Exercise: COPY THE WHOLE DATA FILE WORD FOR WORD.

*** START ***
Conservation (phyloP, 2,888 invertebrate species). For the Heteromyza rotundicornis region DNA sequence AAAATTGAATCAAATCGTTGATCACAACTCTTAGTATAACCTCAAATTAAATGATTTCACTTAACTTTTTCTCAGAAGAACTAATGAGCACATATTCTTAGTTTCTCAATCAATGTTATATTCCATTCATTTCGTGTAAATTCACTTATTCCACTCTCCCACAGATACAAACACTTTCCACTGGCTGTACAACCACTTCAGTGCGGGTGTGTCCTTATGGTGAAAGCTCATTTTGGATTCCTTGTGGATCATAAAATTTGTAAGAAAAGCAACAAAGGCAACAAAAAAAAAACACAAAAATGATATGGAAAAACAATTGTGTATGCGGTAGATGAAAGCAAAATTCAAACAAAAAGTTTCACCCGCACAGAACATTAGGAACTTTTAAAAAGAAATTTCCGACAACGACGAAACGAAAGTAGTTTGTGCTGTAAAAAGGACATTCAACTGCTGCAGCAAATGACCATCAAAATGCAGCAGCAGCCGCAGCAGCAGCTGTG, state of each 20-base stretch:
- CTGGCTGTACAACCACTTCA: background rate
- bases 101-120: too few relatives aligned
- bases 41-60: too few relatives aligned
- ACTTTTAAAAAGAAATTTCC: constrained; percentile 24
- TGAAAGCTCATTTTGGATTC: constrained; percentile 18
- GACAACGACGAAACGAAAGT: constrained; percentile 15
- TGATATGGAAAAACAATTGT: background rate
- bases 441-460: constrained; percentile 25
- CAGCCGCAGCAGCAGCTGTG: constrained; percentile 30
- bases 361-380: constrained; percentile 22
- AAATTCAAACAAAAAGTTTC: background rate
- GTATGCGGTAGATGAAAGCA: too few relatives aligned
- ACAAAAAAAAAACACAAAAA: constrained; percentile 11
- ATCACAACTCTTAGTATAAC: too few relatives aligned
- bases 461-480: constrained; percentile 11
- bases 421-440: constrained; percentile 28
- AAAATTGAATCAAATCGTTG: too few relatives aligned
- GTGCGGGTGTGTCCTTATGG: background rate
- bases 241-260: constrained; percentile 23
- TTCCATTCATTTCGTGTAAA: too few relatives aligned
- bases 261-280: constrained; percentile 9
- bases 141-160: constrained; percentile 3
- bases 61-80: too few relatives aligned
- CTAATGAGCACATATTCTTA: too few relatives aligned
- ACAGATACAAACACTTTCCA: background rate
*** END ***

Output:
Conservation (phyloP, 2,888 invertebrate species). For the Heteromyza rotundicornis region DNA sequence AAAATTGAATCAAATCGTTGATCACAACTCTTAGTATAACCTCAAATTAAATGATTTCACTTAACTTTTTCTCAGAAGAACTAATGAGCACATATTCTTAGTTTCTCAATCAATGTTATATTCCATTCATTTCGTGTAAATTCACTTATTCCACTCTCCCACAGATACAAACACTTTCCACTGGCTGTACAACCACTTCAGTGCGGGTGTGTCCTTATGGTGAAAGCTCATTTTGGATTCCTTGTGGATCATAAAATTTGTAAGAAAAGCAACAAAGGCAACAAAAAAAAAACACAAAAATGATATGGAAAAACAATTGTGTATGCGGTAGATGAAAGCAAAATTCAAACAAAAAGTTTCACCCGCACAGAACATTAGGAACTTTTAAAAAGAAATTTCCGACAACGACGAAACGAAAGTAGTTTGTGCTGTAAAAAGGACATTCAACTGCTGCAGCAAATGACCATCAAAATGCAGCAGCAGCCGCAGCAGCAGCTGTG, state of each 20-base stretch:
- CTGGCTGTACAACCACTTCA: background rate
- bases 101-120: too few relatives aligned
- bases 41-60: too few relatives aligned
- ACTTTTAAAAAGAAATTTCC: constrained; percentile 24
- TGAAAGCTCATTTTGGATTC: constrained; percentile 18
- GACAACGACGAAACGAAAGT: constrained; percentile 15
- TGATATGGAAAAACAATTGT: background rate
- bases 441-460: constrained; percentile 25
- CAGCCGCAGCAGCAGCTGTG: constrained; percentile 30
- bases 361-380: constrained; percentile 22
- AAATTCAAACAAAAAGTTTC: background rate
- GTATGCGGTAGATGAAAGCA: too few relatives aligned
- ACAAAAAAAAAACACAAAAA: constrained; percentile 11
- ATCACAACTCTTAGTATAAC: too few relatives aligned
- bases 461-480: constrained; percentile 11
- bases 421-440: constrained; percentile 28
- AAAATTGAATCAAATCGTTG: too few relatives aligned
- GTGCGGGTGTGTCCTTATGG: background rate
- bases 241-260: constrained; percentile 23
- TTCCATTCATTTCGTGTAAA: too few relatives aligned
- bases 261-280: constrained; percentile 9
- bases 141-160: constrained; percentile 3
- bases 61-80: too few relatives aligned
- CTAATGAGCACATATTCTTA: too few relatives aligned
- ACAGATACAAACACTTTCCA: background rate